UK Visa credit card ban is Amazon’s latest offensive against transaction fees

The news: Amazon will stop accepting Visa credit card payments in the UK starting January 19 because of rising merchant card fees, per The Wall Street Journal. Amazon is offering affected UK customers £20 (approximately $26) off a purchase to encourage them to update their payment method.

Key context: An Amazon spokesperson told the Journal that high fees translate to higher prices at checkout: More often than not, merchants end up passing those fees on to customers. The spokesperson said technological advancements should be bringing these fees down—instead, they’re rising.

  • Fees to accept online credit cards tend to be higher in part because they carry a larger risk of fraud—bringing on higher costs for ecommerce merchants like Amazon. This might be why Amazon also recently imposed a 0.5% surcharge on Visa credit card payments in Australia and Singapore.
  • And Amazon isn’t the only retailer that’s taken issue with the fees: Global retailers like Walmart and Kroger have also enforced temporary bans on Visa card payments in the past—and some have even taken the issue to court.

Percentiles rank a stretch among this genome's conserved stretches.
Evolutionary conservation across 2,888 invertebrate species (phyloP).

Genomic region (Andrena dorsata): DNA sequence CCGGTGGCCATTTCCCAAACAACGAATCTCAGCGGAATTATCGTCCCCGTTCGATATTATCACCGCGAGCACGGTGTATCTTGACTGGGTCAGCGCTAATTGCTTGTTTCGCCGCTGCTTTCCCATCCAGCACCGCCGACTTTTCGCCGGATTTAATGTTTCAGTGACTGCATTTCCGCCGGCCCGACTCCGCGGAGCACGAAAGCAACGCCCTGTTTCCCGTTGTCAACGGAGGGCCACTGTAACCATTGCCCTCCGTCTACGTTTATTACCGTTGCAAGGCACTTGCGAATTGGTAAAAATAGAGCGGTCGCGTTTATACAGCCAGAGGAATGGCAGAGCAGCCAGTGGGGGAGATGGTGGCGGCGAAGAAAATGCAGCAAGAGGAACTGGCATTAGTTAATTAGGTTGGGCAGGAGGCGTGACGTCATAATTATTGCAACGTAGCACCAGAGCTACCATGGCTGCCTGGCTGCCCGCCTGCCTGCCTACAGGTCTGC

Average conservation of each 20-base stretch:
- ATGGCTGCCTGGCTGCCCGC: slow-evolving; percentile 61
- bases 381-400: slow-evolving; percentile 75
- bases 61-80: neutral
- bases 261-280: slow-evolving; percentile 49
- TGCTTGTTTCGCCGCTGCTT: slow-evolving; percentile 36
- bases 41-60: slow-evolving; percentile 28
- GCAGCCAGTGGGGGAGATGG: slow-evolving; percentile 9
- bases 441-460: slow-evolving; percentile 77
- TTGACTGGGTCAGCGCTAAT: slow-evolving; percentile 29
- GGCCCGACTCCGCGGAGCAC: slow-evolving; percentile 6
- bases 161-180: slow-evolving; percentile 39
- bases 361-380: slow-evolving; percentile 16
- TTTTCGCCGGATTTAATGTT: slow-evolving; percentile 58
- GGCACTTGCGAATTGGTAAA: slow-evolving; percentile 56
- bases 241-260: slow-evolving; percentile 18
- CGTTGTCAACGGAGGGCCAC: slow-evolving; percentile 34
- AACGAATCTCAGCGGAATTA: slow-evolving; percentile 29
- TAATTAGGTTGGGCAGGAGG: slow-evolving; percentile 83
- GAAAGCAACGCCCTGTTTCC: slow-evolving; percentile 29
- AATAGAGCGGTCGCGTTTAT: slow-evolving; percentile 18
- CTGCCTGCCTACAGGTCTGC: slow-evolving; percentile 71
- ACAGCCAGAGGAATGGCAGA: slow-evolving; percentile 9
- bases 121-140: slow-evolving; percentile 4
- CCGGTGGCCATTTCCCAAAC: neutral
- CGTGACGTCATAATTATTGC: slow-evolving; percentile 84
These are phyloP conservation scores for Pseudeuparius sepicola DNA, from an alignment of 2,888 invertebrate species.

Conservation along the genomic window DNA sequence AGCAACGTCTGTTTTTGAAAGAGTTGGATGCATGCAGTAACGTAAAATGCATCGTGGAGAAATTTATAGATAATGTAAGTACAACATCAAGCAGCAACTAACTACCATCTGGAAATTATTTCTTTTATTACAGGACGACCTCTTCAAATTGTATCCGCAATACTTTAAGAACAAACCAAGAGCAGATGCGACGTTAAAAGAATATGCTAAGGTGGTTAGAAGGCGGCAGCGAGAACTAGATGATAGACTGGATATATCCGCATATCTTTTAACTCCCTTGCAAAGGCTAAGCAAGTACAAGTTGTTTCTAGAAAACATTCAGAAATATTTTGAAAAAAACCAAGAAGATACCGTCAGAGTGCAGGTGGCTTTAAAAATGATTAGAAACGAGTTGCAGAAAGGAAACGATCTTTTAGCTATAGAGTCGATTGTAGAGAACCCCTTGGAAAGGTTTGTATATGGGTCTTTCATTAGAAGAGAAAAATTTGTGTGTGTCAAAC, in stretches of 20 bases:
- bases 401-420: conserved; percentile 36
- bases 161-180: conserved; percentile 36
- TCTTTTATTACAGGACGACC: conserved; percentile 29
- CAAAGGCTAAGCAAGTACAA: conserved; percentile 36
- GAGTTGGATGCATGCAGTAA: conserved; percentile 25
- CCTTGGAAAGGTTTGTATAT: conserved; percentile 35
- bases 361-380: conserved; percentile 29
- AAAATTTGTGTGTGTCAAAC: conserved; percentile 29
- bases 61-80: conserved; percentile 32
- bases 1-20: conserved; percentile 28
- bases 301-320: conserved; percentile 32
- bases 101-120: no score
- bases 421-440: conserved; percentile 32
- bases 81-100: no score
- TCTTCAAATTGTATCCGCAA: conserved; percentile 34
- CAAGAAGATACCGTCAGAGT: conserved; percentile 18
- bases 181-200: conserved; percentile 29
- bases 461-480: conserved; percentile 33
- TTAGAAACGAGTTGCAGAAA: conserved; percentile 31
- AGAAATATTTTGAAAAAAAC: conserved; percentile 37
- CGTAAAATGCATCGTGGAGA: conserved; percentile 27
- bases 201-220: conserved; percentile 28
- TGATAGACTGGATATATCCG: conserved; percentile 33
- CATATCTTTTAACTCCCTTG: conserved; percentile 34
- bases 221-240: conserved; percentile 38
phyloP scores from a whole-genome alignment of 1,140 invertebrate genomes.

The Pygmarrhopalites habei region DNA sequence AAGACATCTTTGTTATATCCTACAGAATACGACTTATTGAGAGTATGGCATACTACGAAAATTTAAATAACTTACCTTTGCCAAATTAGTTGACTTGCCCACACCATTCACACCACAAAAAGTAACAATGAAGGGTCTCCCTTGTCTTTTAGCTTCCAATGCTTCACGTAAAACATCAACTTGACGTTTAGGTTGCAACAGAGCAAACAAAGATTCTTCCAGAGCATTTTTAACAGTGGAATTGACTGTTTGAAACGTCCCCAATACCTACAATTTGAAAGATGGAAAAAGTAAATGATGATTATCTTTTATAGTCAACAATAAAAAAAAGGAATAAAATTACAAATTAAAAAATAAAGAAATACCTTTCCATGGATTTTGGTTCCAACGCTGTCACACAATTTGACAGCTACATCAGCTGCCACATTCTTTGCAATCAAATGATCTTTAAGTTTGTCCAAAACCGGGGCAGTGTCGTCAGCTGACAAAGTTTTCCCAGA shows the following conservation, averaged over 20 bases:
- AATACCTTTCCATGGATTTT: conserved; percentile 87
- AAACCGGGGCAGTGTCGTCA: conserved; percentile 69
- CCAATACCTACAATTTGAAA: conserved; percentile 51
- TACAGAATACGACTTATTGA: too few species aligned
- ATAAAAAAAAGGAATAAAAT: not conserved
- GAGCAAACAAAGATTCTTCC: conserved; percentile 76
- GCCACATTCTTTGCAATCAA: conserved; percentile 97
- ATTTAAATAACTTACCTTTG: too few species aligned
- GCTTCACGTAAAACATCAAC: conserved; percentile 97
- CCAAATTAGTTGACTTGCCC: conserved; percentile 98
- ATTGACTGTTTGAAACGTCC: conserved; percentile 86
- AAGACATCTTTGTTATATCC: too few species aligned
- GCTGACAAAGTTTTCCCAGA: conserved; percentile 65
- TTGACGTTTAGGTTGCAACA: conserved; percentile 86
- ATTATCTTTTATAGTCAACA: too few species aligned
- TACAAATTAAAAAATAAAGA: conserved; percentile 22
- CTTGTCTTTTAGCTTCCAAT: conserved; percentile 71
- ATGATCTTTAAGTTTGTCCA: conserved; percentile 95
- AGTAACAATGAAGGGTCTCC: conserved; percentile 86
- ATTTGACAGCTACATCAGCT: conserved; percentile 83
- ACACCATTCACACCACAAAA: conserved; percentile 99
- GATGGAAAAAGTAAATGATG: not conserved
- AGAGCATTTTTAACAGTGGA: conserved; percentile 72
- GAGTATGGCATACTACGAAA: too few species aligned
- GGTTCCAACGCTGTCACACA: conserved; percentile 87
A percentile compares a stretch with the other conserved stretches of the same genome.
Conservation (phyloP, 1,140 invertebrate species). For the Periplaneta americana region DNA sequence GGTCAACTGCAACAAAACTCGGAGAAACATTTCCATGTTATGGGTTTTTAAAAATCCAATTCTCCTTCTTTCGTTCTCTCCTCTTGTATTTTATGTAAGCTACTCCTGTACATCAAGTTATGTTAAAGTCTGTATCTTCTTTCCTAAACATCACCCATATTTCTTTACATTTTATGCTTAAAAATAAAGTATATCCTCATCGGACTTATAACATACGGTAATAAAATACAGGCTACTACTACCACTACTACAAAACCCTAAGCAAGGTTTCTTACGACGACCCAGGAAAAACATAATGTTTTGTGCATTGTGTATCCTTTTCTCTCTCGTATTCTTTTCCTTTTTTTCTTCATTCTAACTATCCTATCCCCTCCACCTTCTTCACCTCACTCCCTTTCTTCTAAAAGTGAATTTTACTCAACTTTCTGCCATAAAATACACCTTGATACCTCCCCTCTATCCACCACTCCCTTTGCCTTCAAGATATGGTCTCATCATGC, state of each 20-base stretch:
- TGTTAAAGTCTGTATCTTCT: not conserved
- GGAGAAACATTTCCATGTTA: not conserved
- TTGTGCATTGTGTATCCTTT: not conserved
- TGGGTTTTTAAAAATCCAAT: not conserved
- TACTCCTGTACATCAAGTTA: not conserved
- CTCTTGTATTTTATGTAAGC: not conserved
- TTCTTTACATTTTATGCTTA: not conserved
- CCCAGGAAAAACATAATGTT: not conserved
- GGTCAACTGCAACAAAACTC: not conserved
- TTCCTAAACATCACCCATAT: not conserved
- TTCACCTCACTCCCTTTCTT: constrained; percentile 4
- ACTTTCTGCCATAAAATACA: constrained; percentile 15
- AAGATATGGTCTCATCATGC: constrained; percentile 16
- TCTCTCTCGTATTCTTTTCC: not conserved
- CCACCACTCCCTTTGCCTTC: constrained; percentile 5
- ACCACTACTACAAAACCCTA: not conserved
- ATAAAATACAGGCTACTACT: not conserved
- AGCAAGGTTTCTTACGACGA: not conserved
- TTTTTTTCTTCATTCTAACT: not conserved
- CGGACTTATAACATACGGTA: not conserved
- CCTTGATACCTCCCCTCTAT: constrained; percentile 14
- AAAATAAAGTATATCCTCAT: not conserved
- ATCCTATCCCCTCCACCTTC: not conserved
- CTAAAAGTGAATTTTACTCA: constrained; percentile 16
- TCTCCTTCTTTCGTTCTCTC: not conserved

Why it matters: The UK is a major card market for Visa, and being cut off by one of the largest retailers in the world could put a dent in the network’s payments volume. Last year, 2.8 billion payments were made using a credit card in the UK (approximately 8% of overall payments volume), per UK Finance—potentially making the country a sizable chunk of Visa’s global business.

  • Amazon is likely trying to pressure the card titan to bring down fees, even if it means potentially losing some inconvenienced customers in a key market: Amazon is expected to reach $50.82 billion in UK ecommerce sales this year, per eMarketer forecasts from Insider Intelligence. The etailer may also be confident that it could weather a potential dip in business thanks to substantial customer loyalty.
  • The UK ban could foreshadow a ban in the US since Amazon seems to be targeting some of its biggest markets. That would hurt Visa’s business significantly—the US is its largest market: In its fiscal Q4 (ended September 30, 2021), the US accounted for 45% of Visa’s total credit card volume.

Related content: Check out “The Power of Amazon” report for a deep dive into the etailer’s lucrative business units and how it achieved leadership standing in the ecommerce space.

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